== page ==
/j/ is the semivocalic equivalent of /i/, /w/ of /u/, /ɥ/ of /y/, /ɰ/ of /ɯ/, and so forth, and I've also seen /ɹ/ described as the semivocalic equivalent of /ɚ/. Considering all of this, it seems that approximants can have vocalic equivalents in certain contexts. I'm trying to work out what would be the vocalic equivalent of the bilabial approximant /β̞/. Is there a vocalic equivalent to this sound, and if so what would it be?
First off, a quick note about the use of / / vs. the use of [ ]. Usually the former is used for phonemes and the latter for phones. Since you are really talking about phones here, I'm going to shift to using [ ].
This is sort of a tricky question. In the examples you give, the state of both the tongue and the lips is expressed by the IPA symbol:
[i]/[j] - spread lips, high front tongue [y]/[ɥ] - rounded lips, high front tongue [ɯ]/[ɰ] - spread lips, high back tongue [u]/[w] - rounded lips, high back tongue
With vowels in general, it's crucial to know what the tongue is doing to be able to distinguish them from one another. In most of the symbol pairs you listed, the approximant symbol was derived from its vowel cousin's symbol, so the state of the tongue during the articulation of the approximant is assumed to be the same as for its vowel cousin.
The bilabial approximant symbol, on the other hand, has been derived from its fricative cousin. As such, it puts emphasis on the state of the lips--they are compressed but unrounded. So we know we are looking for a vowel that involves compressed lips but all bets are off as far as the placement of the tongue is concerned.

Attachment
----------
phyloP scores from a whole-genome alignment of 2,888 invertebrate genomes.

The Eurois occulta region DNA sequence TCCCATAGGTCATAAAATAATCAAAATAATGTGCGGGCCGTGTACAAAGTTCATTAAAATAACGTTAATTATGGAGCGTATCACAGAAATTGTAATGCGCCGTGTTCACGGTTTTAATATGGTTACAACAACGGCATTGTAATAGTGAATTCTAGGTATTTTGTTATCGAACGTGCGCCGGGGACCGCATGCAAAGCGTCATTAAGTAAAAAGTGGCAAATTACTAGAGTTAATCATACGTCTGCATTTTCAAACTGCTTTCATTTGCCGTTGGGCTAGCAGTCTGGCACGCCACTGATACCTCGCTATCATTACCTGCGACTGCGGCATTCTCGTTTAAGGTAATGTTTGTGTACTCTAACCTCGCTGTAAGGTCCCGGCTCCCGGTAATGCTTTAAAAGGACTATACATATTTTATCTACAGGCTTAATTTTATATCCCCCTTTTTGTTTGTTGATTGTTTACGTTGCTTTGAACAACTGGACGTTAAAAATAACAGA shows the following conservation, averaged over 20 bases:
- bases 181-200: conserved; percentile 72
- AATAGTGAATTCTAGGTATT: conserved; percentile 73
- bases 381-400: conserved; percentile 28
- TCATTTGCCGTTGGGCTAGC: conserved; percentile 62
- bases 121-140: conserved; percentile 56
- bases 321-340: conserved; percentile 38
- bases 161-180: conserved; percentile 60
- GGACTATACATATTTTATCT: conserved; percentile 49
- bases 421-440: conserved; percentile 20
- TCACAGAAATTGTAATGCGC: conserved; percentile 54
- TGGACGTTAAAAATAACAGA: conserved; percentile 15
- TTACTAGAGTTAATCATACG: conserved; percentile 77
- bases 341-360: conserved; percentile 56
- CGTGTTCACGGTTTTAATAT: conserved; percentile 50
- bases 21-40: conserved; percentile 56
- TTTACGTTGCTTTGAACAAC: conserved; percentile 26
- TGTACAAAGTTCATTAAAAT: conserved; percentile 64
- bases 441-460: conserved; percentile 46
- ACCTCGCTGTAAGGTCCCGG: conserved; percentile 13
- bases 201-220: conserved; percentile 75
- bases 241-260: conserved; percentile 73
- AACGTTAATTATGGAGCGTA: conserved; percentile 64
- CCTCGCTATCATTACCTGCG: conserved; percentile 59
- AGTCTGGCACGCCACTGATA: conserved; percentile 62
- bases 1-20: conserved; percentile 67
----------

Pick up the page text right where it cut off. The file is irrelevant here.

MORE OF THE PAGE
Just thinking in terms of sounds from real languages, one candidate that seems to fit the bill is the [ɯᵝ] sound in Japanese, usually represented phonemically as just /u/, since it doesn't contrast with any other high back vowel. Actually, if we're nitpicking, even [ɯᵝ] is probably not exactly right for this sound, since the tongue placement is usually slightly more centralized than the symbol implies. At any rate, the superscript β is used to indicate lip compression. The approximant cousin of this vowel is usually represented (as you might expect) as [ɰᵝ] rather than as [β̞], since the former gives information about tongue placement.
In essence, you could think of [ɰᵝ] as a narrow version of [β̞]--that is, [ɰᵝ] specifies a subset of the sounds specified by [β̞]. And so [ɯᵝ] specifies a subset of the vowel sounds that are cousins to the approximant sounds represented by [β̞]. One might imagine a vowel that is the fronted counterpart to [ɯᵝ], perhaps represented as [iᵝ], that would be just as valid as the vowel cousin of [β̞]. I don't know if that sound is documented in an actual language, but it is logically possible.